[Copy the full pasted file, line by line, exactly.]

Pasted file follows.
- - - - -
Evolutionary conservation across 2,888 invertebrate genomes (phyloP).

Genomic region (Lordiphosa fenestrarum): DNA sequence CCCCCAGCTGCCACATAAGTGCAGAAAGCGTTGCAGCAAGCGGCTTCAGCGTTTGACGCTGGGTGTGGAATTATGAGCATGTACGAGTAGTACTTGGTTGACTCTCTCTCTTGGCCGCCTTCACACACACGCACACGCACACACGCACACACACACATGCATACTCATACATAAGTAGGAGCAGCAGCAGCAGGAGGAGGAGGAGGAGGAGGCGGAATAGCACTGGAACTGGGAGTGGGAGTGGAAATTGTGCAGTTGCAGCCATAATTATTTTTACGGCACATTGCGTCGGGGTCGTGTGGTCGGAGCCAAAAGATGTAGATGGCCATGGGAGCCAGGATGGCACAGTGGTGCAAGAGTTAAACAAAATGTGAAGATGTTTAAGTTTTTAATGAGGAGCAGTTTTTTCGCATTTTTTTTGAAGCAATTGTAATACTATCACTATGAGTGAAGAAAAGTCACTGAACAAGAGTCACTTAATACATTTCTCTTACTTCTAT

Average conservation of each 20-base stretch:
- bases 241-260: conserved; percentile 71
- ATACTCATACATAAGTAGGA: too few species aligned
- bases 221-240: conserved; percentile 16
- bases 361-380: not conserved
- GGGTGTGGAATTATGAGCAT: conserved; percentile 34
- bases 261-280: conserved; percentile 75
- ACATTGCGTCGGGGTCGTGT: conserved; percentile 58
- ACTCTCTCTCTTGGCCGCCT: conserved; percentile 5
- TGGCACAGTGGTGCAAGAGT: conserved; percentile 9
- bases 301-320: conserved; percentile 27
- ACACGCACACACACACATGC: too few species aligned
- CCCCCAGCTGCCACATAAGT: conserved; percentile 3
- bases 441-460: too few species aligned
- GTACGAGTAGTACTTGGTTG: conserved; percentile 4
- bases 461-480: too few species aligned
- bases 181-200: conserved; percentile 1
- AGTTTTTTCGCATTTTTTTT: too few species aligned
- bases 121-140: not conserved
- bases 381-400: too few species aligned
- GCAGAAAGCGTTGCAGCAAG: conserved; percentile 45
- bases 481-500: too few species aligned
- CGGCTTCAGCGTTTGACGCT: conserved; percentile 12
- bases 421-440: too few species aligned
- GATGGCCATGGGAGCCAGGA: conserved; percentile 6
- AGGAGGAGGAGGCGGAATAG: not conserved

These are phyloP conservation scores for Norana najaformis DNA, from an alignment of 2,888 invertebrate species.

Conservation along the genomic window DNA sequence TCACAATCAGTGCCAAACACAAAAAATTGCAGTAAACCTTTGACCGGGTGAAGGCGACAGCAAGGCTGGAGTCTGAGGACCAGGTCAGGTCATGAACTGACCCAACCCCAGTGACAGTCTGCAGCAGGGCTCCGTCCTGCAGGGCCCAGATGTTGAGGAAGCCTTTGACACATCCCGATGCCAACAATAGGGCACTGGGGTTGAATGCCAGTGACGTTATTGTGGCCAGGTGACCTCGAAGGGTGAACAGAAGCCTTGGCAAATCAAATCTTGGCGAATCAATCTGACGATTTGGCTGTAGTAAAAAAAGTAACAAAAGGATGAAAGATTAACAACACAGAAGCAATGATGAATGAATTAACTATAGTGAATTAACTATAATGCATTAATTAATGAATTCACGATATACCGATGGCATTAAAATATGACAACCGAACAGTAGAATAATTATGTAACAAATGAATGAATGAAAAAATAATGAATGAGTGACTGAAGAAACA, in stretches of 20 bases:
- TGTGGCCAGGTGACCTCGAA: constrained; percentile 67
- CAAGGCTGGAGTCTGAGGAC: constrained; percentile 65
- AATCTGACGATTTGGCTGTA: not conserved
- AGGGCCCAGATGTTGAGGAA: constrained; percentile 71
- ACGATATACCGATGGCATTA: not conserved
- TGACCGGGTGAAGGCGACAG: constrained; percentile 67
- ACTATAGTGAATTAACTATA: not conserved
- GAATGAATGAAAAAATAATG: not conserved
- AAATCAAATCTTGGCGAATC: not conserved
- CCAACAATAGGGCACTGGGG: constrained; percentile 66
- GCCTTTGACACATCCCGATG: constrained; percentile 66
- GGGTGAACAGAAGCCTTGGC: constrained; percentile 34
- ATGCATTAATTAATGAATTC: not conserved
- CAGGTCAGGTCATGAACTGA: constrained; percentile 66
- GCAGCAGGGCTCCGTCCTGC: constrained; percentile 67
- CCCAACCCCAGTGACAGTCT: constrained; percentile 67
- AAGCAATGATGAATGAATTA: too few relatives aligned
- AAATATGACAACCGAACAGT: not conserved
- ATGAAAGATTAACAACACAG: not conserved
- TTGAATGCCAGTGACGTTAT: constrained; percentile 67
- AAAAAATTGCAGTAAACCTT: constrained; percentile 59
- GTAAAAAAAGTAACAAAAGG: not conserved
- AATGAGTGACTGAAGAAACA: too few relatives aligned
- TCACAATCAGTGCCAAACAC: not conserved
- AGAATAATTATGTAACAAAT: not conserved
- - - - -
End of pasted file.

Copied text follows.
Evolutionary conservation across 2,888 invertebrate genomes (phyloP).

Genomic region (Lordiphosa fenestrarum): DNA sequence CCCCCAGCTGCCACATAAGTGCAGAAAGCGTTGCAGCAAGCGGCTTCAGCGTTTGACGCTGGGTGTGGAATTATGAGCATGTACGAGTAGTACTTGGTTGACTCTCTCTCTTGGCCGCCTTCACACACACGCACACGCACACACGCACACACACACATGCATACTCATACATAAGTAGGAGCAGCAGCAGCAGGAGGAGGAGGAGGAGGAGGCGGAATAGCACTGGAACTGGGAGTGGGAGTGGAAATTGTGCAGTTGCAGCCATAATTATTTTTACGGCACATTGCGTCGGGGTCGTGTGGTCGGAGCCAAAAGATGTAGATGGCCATGGGAGCCAGGATGGCACAGTGGTGCAAGAGTTAAACAAAATGTGAAGATGTTTAAGTTTTTAATGAGGAGCAGTTTTTTCGCATTTTTTTTGAAGCAATTGTAATACTATCACTATGAGTGAAGAAAAGTCACTGAACAAGAGTCACTTAATACATTTCTCTTACTTCTAT

Average conservation of each 20-base stretch:
- bases 241-260: conserved; percentile 71
- ATACTCATACATAAGTAGGA: too few species aligned
- bases 221-240: conserved; percentile 16
- bases 361-380: not conserved
- GGGTGTGGAATTATGAGCAT: conserved; percentile 34
- bases 261-280: conserved; percentile 75
- ACATTGCGTCGGGGTCGTGT: conserved; percentile 58
- ACTCTCTCTCTTGGCCGCCT: conserved; percentile 5
- TGGCACAGTGGTGCAAGAGT: conserved; percentile 9
- bases 301-320: conserved; percentile 27
- ACACGCACACACACACATGC: too few species aligned
- CCCCCAGCTGCCACATAAGT: conserved; percentile 3
- bases 441-460: too few species aligned
- GTACGAGTAGTACTTGGTTG: conserved; percentile 4
- bases 461-480: too few species aligned
- bases 181-200: conserved; percentile 1
- AGTTTTTTCGCATTTTTTTT: too few species aligned
- bases 121-140: not conserved
- bases 381-400: too few species aligned
- GCAGAAAGCGTTGCAGCAAG: conserved; percentile 45
- bases 481-500: too few species aligned
- CGGCTTCAGCGTTTGACGCT: conserved; percentile 12
- bases 421-440: too few species aligned
- GATGGCCATGGGAGCCAGGA: conserved; percentile 6
- AGGAGGAGGAGGCGGAATAG: not conserved

These are phyloP conservation scores for Norana najaformis DNA, from an alignment of 2,888 invertebrate species.

Conservation along the genomic window DNA sequence TCACAATCAGTGCCAAACACAAAAAATTGCAGTAAACCTTTGACCGGGTGAAGGCGACAGCAAGGCTGGAGTCTGAGGACCAGGTCAGGTCATGAACTGACCCAACCCCAGTGACAGTCTGCAGCAGGGCTCCGTCCTGCAGGGCCCAGATGTTGAGGAAGCCTTTGACACATCCCGATGCCAACAATAGGGCACTGGGGTTGAATGCCAGTGACGTTATTGTGGCCAGGTGACCTCGAAGGGTGAACAGAAGCCTTGGCAAATCAAATCTTGGCGAATCAATCTGACGATTTGGCTGTAGTAAAAAAAGTAACAAAAGGATGAAAGATTAACAACACAGAAGCAATGATGAATGAATTAACTATAGTGAATTAACTATAATGCATTAATTAATGAATTCACGATATACCGATGGCATTAAAATATGACAACCGAACAGTAGAATAATTATGTAACAAATGAATGAATGAAAAAATAATGAATGAGTGACTGAAGAAACA, in stretches of 20 bases:
- TGTGGCCAGGTGACCTCGAA: constrained; percentile 67
- CAAGGCTGGAGTCTGAGGAC: constrained; percentile 65
- AATCTGACGATTTGGCTGTA: not conserved
- AGGGCCCAGATGTTGAGGAA: constrained; percentile 71
- ACGATATACCGATGGCATTA: not conserved
- TGACCGGGTGAAGGCGACAG: constrained; percentile 67
- ACTATAGTGAATTAACTATA: not conserved
- GAATGAATGAAAAAATAATG: not conserved
- AAATCAAATCTTGGCGAATC: not conserved
- CCAACAATAGGGCACTGGGG: constrained; percentile 66
- GCCTTTGACACATCCCGATG: constrained; percentile 66
- GGGTGAACAGAAGCCTTGGC: constrained; percentile 34
- ATGCATTAATTAATGAATTC: not conserved
- CAGGTCAGGTCATGAACTGA: constrained; percentile 66
- GCAGCAGGGCTCCGTCCTGC: constrained; percentile 67
- CCCAACCCCAGTGACAGTCT: constrained; percentile 67
- AAGCAATGATGAATGAATTA: too few relatives aligned
- AAATATGACAACCGAACAGT: not conserved
- ATGAAAGATTAACAACACAG: not conserved
- TTGAATGCCAGTGACGTTAT: constrained; percentile 67
- AAAAAATTGCAGTAAACCTT: constrained; percentile 59
- GTAAAAAAAGTAACAAAAGG: not conserved
- AATGAGTGACTGAAGAAACA: too few relatives aligned
- TCACAATCAGTGCCAAACAC: not conserved
- AGAATAATTATGTAACAAAT: not conserved